Buddhi

बुद्धि - bʊd̪ˈd̪ʱiː

Intellect. [ref]Essence of the Bhagavad Gita, explained by Paramhansa Yogananda. Sanskrit Terms and Names.[/ref] Discernment. [ref]Essence of the Bhagavad Gita, explained by Paramhansa Yogananda. Chapter 19, “Knowledge and Wisdom.”[/ref]

Buddhi is one of the four aspects of consciousness. The analytical process of the intellect divides the world into different and manifold fragments. [ref name=is]Intuition for Starters, by Swami Kriyananda. Chapter 5, “How to Recognize False Guidance.”[/ref] The other three aspects of mind are manas (perceiving mind), ahankara (ego), and chitta (feeling). [ref]God Is for Everyone, by Swami Kriyananda. Chapter 10, “The Science of Religion.”[/ref]

Buddhi allows for knowledge of the world.[ref name=sr]Science and Religion (1924 edition), by Paramhansa Yogananda. Chapter 3, “Instruments of Knowledge.”[/ref] After the perceiving aspect of mind records sense impressions, the aspect of buddhi divides and defines the impressions. For example, buddhi may label one thing as a person and another thing as an object. [backref name=is] When buddhi projects an object attributes such as size, shape, color, form, fashion, and relationship to other objects, it assigns the objects an identity in space and time. Whereas the insane person may perceive the world to be in a chaotic state, the functioning buddhi allows for vision of the world that is sorted into distinct, well-ordered components. [backref name=sr]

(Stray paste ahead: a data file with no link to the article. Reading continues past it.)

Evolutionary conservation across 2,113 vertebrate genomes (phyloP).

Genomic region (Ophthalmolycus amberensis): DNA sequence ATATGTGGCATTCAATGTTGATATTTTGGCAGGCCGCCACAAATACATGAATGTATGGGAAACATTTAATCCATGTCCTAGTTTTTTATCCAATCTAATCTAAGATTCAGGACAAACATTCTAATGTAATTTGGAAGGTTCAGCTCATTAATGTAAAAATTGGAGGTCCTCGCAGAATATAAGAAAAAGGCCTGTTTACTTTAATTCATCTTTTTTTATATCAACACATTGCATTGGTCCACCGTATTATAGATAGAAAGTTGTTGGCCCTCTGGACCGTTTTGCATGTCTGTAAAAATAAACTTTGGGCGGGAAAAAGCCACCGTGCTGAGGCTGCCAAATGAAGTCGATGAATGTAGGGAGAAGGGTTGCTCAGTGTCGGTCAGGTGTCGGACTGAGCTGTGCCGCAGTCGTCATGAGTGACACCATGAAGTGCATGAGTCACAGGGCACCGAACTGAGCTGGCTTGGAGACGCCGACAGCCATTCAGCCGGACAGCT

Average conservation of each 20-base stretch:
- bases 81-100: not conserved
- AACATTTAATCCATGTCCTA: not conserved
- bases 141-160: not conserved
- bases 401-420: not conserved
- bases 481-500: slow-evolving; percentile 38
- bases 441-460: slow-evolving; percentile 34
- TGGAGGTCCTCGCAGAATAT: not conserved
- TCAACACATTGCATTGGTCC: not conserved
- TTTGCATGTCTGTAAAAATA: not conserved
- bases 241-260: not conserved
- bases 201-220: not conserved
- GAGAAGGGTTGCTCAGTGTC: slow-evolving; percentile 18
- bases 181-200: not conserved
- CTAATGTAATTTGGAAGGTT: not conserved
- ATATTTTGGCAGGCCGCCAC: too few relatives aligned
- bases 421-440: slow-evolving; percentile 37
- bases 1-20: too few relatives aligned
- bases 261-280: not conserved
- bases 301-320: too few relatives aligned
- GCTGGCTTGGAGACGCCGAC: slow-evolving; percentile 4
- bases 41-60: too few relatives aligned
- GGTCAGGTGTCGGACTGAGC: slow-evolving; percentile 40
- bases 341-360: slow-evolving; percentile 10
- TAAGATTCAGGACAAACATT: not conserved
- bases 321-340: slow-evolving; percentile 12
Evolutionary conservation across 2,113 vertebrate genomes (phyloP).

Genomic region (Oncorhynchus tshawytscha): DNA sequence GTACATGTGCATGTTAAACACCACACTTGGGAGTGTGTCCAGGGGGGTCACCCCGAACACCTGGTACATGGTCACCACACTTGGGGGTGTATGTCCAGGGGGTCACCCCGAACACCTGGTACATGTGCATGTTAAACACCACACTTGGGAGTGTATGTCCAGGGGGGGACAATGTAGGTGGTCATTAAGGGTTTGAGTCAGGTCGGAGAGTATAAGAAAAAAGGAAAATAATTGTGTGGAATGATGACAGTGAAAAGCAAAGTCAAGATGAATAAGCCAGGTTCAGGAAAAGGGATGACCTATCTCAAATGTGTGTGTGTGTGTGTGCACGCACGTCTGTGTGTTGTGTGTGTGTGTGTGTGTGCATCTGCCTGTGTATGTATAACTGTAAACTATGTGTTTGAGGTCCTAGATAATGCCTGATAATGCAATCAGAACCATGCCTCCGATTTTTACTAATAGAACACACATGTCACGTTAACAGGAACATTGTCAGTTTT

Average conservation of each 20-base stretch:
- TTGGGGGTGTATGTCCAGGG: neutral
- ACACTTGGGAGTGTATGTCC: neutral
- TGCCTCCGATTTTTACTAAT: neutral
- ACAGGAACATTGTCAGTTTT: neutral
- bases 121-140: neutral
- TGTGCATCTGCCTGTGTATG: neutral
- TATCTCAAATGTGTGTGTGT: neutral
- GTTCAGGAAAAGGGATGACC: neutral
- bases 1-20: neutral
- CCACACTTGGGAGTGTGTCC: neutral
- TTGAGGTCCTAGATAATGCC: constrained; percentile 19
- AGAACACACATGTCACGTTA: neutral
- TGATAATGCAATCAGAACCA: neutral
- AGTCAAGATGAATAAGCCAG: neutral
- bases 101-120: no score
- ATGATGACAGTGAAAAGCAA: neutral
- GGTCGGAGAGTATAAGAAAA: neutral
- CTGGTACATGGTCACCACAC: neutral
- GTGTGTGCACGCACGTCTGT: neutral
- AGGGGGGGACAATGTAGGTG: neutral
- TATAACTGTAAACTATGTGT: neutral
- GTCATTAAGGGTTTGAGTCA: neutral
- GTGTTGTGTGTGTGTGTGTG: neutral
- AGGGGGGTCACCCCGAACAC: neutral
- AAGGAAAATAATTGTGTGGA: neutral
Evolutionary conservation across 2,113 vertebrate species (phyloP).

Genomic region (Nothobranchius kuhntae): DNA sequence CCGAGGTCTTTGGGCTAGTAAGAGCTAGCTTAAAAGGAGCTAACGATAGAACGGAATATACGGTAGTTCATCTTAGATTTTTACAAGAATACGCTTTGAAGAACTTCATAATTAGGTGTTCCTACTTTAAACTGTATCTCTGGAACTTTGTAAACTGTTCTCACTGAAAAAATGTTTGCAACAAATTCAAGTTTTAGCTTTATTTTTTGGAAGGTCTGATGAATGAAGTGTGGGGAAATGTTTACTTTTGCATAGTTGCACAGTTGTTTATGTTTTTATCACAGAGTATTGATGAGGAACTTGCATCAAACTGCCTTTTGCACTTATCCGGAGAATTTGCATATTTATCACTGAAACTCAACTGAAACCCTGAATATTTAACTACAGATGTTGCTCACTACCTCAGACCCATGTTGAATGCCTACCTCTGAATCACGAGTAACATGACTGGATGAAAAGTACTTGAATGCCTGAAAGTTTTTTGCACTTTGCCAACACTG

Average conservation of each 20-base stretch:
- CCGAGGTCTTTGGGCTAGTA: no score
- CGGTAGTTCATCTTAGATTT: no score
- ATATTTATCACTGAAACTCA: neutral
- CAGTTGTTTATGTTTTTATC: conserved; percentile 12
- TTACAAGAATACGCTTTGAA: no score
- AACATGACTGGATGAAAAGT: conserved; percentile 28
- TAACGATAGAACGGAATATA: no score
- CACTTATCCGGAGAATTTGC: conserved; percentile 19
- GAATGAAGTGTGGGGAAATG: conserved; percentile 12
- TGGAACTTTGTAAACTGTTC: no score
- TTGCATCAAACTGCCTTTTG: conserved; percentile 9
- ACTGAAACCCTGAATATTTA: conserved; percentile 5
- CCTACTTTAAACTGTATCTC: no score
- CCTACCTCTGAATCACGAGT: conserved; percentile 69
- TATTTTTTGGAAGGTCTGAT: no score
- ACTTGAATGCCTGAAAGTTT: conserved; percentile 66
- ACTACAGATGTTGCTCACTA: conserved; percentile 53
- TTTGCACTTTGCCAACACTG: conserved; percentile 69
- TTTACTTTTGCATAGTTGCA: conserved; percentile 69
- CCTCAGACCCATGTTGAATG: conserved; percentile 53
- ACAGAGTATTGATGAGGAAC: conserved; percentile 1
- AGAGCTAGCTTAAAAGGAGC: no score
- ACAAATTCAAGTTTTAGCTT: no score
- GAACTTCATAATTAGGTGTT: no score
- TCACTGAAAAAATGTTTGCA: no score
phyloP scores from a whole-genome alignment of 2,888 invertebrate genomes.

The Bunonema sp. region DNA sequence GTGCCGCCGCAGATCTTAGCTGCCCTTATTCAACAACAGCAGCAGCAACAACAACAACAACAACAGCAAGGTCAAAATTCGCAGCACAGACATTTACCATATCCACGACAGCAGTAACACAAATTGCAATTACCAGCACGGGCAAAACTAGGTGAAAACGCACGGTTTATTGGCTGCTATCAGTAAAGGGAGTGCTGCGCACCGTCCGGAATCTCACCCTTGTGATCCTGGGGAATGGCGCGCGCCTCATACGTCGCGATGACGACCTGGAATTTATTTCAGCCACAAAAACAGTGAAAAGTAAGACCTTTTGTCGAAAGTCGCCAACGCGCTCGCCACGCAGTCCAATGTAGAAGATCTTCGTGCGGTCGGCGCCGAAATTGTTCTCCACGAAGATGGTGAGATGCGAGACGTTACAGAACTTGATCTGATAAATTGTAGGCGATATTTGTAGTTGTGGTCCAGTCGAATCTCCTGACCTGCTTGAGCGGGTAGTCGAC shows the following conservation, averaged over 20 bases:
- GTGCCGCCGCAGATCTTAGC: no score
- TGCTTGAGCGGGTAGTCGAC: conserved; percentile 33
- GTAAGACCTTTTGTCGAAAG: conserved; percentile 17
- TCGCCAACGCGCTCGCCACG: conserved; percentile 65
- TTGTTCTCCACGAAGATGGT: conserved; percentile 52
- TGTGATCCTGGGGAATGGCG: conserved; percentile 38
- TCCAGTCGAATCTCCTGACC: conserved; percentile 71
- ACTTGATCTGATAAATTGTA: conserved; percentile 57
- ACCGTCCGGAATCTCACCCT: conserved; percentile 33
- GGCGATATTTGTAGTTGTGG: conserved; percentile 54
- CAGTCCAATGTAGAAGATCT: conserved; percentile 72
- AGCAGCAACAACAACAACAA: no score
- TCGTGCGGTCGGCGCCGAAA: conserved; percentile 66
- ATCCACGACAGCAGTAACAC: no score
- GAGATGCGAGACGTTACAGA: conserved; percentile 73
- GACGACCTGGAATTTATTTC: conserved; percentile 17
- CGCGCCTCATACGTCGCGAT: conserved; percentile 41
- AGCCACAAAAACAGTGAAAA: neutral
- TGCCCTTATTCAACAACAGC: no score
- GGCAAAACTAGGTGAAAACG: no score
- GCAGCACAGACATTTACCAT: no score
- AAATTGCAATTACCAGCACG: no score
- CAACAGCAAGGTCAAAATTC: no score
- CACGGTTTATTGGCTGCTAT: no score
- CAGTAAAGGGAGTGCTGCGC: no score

Nevertheless, the activity of buddhi does not reveal the true nature of reality. Although the objects that buddhi identifies are really parts of the same unified reality, the divisive function of buddhi may lead one to lose sight of the interconnectedness of all things. Since buddhi deals in the world of variety, it is always at odds with unified nature. Buddhi may turn back on itself and judge to what extent it can know true reality, but ultimately it finds itself limited to the perceptions of the sense world. [backref name=sr]

The consciousness of buddhi is centered at the point between the eyebrows, also known as the spiritual eye. [ref]Demystifying Patanjali, by Swami Kriyananda. Book 1, Sutra 2, “Yoga is the neutralization of the vortices of feeling.”[/ref]